Comment aider l’ÉAO à continuer à « faire la différence »
La vision de l’ÉAO est représentée dans sa devise « L’art pour tous », puisque l’École vise à demeurer le chef de file dans l’enseignement des arts visuels en offrant une programmation éducative accessible à tous et abordable. Soutenez-nous dans ce que nous faisons de mieux pour les prochaines 130 années à venir.
Protéger la richesse culturelle de la région de la capitale nationale
Programme de bourse
Depuis plus de 20 ans, l’ÉAO a offert un soutien financier à des personnes de tous âges qui ont manifesté un réel intérêt pour s’inscrire à un cours pour enfant ou pour le programme d’intérêt général, mais qui étaient dans l’incapacité de défrayer les frais de cours. Offrir cette opportunité est importante, as it has been proven that increased access to an arts education helps to build a sense of self, improve problem-solving skills, and better a person’s quality of life. Along with funding set aside in the OSA’s annual budget, several named and anonymous donors help to make this opportunity possible, including:
• The Thomas Westran Memorial Bursary, established in 2004 by Agnes Westran. The goal of this memorial bursary is to remove the financial worries that may act as a barrier for adult art lovers looking to transform themselves from a spectator into a creator.
Potential recipients or referees (i.e. a parent, guardian, or social service agency) are expected to complete and submit an application form to the program prior to the start of registration. A student can only receive one bursary for a course per term and is limited to two (2) bursaries in a twelve-month period. Applications are available to be picked up at the front reception, or can be downloaded from the OSA’s website. The value of each individual bursary given depends on the level of financial assistance indicated on the application form and the availability funds.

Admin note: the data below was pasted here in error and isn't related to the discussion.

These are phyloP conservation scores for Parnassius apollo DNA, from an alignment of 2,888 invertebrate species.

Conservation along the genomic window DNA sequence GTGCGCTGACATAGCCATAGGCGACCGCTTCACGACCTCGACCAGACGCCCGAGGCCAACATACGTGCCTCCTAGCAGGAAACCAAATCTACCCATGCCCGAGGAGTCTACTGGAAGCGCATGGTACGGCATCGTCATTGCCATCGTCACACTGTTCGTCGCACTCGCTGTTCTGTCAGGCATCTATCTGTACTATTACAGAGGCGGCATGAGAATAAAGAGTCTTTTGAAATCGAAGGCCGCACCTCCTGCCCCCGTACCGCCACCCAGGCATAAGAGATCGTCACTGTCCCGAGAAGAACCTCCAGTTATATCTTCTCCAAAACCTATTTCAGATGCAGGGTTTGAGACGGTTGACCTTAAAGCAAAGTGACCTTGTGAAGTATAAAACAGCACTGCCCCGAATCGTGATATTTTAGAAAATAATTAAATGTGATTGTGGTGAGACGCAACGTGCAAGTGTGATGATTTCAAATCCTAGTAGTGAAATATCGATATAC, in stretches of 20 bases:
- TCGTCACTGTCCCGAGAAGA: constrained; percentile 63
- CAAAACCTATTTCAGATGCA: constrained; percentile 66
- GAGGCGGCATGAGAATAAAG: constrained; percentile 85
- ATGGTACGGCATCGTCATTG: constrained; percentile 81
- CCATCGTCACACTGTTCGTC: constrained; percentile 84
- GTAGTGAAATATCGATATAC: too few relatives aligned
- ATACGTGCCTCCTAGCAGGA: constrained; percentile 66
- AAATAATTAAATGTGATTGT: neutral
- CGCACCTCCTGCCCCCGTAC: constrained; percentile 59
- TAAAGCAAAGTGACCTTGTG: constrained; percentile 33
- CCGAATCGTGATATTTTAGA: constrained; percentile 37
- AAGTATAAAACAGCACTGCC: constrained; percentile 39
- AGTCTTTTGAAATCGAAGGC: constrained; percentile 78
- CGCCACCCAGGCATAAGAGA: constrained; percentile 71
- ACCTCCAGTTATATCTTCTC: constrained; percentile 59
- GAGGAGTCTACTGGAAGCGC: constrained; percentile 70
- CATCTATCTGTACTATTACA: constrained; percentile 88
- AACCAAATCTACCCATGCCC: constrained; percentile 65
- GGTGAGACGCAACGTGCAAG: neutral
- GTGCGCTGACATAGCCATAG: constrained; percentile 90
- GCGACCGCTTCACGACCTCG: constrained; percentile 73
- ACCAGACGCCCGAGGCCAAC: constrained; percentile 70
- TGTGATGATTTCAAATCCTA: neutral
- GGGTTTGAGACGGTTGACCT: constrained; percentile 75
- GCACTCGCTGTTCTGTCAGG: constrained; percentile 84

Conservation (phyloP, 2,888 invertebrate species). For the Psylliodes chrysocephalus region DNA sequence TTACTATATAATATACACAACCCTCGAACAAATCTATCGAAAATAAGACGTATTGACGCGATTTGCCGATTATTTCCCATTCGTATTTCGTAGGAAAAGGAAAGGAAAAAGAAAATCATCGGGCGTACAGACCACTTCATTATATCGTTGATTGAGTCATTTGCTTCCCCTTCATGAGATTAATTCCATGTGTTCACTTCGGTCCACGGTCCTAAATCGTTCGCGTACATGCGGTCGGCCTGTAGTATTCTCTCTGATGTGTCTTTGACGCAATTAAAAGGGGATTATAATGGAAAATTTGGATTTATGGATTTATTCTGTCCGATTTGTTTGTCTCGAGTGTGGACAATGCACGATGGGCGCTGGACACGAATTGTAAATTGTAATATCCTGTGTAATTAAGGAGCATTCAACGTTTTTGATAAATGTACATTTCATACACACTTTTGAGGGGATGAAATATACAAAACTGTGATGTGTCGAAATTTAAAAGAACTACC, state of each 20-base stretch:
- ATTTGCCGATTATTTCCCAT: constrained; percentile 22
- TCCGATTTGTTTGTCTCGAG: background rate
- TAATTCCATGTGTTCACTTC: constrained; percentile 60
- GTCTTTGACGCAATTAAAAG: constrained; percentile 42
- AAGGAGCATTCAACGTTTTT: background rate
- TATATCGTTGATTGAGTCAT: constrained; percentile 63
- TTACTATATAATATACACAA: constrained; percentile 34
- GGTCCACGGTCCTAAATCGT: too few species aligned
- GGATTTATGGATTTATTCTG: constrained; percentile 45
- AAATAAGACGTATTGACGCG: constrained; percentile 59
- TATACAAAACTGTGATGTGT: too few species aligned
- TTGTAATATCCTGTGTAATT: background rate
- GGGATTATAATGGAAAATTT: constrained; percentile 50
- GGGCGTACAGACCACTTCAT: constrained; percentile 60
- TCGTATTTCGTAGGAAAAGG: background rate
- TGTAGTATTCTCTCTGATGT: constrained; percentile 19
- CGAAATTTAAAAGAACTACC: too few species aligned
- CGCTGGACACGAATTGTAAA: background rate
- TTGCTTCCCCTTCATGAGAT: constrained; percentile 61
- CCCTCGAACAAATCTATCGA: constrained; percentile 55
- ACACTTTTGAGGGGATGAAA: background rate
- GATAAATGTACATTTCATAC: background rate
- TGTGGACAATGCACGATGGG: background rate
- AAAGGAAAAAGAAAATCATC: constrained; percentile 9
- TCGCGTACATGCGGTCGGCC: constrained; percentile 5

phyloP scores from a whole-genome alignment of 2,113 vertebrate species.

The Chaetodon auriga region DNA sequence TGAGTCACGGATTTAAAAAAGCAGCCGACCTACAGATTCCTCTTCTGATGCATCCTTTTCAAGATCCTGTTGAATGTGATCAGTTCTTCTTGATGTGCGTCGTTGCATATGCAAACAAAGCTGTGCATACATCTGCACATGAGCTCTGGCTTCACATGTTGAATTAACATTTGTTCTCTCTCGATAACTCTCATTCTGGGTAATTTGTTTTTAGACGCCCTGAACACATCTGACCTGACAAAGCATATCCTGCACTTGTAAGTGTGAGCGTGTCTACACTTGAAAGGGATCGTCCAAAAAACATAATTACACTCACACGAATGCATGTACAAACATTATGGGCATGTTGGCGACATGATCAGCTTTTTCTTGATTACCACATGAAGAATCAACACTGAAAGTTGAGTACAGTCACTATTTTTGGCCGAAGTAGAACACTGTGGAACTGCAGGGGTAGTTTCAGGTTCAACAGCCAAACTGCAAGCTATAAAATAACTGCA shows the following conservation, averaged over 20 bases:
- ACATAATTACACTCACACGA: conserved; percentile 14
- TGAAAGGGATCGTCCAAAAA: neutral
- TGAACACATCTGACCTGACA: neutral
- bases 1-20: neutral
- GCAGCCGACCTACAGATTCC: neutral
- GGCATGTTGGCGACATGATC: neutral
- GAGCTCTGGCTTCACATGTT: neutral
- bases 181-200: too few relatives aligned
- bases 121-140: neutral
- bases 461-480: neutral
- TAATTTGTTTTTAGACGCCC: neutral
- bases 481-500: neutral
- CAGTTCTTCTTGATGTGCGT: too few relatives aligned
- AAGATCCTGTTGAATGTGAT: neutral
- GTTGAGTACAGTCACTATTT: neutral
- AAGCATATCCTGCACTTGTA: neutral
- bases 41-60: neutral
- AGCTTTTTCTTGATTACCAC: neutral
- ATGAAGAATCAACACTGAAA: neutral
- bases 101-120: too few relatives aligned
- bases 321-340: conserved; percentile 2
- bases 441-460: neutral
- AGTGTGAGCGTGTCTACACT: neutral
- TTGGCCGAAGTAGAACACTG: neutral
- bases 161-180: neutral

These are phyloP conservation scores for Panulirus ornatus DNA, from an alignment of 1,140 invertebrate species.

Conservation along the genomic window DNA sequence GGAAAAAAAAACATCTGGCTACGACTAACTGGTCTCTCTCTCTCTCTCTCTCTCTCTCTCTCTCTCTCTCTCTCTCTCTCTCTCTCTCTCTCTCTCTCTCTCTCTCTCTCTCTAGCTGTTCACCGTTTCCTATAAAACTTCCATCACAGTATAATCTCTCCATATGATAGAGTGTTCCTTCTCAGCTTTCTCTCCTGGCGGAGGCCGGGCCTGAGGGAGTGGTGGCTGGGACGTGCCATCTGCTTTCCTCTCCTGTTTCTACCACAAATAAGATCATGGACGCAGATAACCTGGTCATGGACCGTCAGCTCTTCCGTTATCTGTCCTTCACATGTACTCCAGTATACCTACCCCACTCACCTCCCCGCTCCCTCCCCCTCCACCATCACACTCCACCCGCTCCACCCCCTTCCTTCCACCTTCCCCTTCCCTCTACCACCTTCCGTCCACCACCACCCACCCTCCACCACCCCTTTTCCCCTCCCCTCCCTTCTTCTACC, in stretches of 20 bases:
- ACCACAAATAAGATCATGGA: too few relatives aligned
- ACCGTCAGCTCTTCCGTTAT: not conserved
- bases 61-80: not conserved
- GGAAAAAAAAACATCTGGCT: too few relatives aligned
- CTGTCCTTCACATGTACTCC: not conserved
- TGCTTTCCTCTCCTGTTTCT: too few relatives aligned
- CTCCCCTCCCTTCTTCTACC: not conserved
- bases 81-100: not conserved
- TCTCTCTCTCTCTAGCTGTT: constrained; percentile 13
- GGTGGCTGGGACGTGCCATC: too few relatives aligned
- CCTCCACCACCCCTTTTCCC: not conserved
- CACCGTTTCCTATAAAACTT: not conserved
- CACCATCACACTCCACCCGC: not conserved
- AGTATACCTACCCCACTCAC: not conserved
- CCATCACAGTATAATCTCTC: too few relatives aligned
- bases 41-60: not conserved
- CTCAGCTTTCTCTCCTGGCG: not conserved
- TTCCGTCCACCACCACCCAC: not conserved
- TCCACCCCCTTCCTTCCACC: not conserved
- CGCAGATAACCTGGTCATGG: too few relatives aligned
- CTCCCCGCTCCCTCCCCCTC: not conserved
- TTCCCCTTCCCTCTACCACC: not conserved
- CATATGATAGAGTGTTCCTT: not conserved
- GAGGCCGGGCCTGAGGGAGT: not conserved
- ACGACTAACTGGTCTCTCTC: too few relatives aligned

During the 2007/08 school year over 160 bursaries were given out to those looking to acquire a new skill and a new means of expression.
The OSA works alongside other organizations in order to help leverage the visibility of the visual arts within the National Capital Region through a variety of initiatives.
The signature cultural event entitled ArtBus, held annually in the fall, is one example of this type of cooperation. Working in conjunction with the City of Ottawa, La Ville de Gatineau, public transit companies OC Transpo and STO, ArtBus is a one-day, free shuttle service to over 25 non-profit, public art galleries and artist-run centres. For six (6) years running this event has brought together the Ottawa, ON and Gatineau, QC communities to share their diverse cultural offerings, and highlights the important contributions of public, non-profit visual arts organization to over 1,500 ArtBus riders.
In addition, the OSA not only offers its own programming out of the heritage building conveniently located in the Byward Market (a high traffic area for tourists), but the school generously opens up its facilities to other local groups – either for free or a minimal fee. These organizations include: